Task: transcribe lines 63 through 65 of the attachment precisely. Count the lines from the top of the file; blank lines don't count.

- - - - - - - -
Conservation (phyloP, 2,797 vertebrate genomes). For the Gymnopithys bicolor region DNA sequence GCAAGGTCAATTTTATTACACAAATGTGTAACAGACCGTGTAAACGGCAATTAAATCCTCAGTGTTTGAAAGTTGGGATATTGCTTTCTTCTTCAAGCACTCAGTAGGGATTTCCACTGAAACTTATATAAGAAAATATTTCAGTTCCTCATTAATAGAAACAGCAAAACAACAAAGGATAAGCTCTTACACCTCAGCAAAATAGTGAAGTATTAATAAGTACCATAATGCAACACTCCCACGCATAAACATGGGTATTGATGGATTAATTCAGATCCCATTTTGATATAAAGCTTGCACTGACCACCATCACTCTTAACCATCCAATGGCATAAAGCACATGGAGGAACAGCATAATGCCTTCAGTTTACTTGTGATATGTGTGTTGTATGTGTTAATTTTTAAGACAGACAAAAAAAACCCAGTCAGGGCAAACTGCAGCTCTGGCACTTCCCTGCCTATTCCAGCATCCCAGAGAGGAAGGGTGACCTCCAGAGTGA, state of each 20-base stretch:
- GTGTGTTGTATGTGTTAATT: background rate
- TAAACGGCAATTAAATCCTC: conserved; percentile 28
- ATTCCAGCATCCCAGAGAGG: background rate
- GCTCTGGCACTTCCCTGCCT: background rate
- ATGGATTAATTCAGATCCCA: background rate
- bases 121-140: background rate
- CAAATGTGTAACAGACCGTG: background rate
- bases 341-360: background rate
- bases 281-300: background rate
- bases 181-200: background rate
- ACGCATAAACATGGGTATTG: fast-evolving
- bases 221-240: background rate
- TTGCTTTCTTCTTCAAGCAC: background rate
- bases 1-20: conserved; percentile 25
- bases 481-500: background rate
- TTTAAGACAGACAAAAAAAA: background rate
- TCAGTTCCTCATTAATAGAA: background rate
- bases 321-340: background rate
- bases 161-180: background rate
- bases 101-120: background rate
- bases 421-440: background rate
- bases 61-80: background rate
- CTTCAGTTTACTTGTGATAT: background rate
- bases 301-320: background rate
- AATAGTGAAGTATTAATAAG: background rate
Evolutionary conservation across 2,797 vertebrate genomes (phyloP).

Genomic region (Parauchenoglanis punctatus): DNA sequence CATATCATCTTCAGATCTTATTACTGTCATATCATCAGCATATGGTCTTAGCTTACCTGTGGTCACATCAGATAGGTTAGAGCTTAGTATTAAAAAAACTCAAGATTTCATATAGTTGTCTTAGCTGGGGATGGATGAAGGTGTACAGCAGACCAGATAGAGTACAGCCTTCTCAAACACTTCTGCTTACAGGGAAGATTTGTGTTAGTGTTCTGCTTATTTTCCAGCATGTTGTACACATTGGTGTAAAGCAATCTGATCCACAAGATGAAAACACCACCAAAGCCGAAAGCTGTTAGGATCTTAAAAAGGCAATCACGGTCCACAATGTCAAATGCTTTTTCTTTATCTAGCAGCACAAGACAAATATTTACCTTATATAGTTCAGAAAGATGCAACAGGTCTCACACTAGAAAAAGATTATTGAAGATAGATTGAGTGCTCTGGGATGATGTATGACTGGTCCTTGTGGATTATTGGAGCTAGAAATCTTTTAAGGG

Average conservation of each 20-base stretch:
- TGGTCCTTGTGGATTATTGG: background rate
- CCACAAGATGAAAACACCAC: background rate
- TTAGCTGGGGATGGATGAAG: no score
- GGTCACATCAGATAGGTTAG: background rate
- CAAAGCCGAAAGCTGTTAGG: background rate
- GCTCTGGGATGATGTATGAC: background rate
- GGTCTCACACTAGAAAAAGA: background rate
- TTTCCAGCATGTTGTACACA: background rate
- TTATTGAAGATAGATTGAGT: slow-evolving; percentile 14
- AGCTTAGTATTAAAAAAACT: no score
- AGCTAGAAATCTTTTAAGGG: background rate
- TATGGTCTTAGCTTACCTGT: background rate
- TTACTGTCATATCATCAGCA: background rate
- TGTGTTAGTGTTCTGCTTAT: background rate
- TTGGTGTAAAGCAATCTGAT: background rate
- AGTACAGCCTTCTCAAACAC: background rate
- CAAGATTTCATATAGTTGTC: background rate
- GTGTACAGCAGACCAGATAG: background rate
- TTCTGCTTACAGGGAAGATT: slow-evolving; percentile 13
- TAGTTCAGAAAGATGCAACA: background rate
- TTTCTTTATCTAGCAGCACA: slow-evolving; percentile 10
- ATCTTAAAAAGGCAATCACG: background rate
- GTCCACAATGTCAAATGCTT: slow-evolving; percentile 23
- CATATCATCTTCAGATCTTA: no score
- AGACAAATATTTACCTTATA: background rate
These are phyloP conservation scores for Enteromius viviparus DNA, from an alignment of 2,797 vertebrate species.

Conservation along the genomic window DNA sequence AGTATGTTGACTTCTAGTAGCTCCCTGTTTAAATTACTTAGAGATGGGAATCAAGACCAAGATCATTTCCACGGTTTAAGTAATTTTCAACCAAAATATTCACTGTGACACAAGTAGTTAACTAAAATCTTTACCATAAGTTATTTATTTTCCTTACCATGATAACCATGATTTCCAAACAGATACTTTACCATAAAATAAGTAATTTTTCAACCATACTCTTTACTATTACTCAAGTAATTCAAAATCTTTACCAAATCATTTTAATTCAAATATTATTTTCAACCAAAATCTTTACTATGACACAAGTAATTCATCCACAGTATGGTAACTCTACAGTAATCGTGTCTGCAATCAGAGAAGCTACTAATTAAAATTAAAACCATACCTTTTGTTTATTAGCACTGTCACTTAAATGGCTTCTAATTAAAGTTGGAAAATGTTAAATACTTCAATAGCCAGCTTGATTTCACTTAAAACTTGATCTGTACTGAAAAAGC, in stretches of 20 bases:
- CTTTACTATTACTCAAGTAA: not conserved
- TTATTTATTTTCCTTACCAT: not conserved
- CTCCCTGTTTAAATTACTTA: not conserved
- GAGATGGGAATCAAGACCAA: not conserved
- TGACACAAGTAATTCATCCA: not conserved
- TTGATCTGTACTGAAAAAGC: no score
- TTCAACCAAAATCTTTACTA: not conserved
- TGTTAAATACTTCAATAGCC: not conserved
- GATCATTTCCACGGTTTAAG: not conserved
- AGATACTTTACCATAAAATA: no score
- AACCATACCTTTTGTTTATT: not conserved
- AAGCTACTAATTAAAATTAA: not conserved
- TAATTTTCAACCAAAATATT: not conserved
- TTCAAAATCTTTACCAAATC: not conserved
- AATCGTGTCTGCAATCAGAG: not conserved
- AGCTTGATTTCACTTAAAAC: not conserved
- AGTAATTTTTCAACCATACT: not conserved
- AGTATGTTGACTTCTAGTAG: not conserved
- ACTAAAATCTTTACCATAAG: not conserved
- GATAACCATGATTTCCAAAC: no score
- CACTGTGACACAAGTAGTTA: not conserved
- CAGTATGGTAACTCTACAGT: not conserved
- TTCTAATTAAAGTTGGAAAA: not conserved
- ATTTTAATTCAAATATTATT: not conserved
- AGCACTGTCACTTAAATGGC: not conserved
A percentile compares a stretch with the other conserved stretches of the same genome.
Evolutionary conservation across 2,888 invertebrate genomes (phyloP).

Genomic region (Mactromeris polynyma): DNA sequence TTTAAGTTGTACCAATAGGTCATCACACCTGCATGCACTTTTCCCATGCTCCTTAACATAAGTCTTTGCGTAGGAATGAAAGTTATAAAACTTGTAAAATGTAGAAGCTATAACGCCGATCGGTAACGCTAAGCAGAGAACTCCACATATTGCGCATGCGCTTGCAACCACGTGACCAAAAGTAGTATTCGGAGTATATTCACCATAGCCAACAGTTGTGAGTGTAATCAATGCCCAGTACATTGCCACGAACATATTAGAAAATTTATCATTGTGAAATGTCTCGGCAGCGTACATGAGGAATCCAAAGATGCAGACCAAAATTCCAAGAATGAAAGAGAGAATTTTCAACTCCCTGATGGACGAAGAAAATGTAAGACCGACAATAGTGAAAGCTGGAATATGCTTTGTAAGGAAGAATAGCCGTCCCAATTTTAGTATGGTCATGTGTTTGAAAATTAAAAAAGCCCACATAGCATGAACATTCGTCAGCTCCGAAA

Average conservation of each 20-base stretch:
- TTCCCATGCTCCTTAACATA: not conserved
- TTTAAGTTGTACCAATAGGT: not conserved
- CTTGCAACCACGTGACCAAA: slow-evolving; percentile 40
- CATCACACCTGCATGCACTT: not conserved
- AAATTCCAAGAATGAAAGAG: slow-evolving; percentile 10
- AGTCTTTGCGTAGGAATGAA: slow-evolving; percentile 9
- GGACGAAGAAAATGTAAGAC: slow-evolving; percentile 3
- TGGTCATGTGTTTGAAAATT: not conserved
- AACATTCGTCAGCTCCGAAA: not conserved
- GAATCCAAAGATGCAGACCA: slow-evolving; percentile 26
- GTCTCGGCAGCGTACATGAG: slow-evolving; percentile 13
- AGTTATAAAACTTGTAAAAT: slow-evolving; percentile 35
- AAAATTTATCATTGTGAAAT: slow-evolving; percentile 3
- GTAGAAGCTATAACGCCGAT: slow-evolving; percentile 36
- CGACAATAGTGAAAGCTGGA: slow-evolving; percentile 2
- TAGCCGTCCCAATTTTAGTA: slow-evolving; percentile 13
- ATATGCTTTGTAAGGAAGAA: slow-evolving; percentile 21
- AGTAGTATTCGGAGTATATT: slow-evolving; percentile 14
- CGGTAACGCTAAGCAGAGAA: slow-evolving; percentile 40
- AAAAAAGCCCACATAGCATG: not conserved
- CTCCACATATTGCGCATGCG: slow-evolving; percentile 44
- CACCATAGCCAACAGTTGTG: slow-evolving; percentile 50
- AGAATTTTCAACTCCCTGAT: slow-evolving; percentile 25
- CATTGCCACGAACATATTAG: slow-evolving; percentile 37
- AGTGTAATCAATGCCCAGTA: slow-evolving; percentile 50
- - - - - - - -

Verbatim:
- TTCAACCAAAATCTTTACTA: not conserved
- TGTTAAATACTTCAATAGCC: not conserved
- GATCATTTCCACGGTTTAAG: not conserved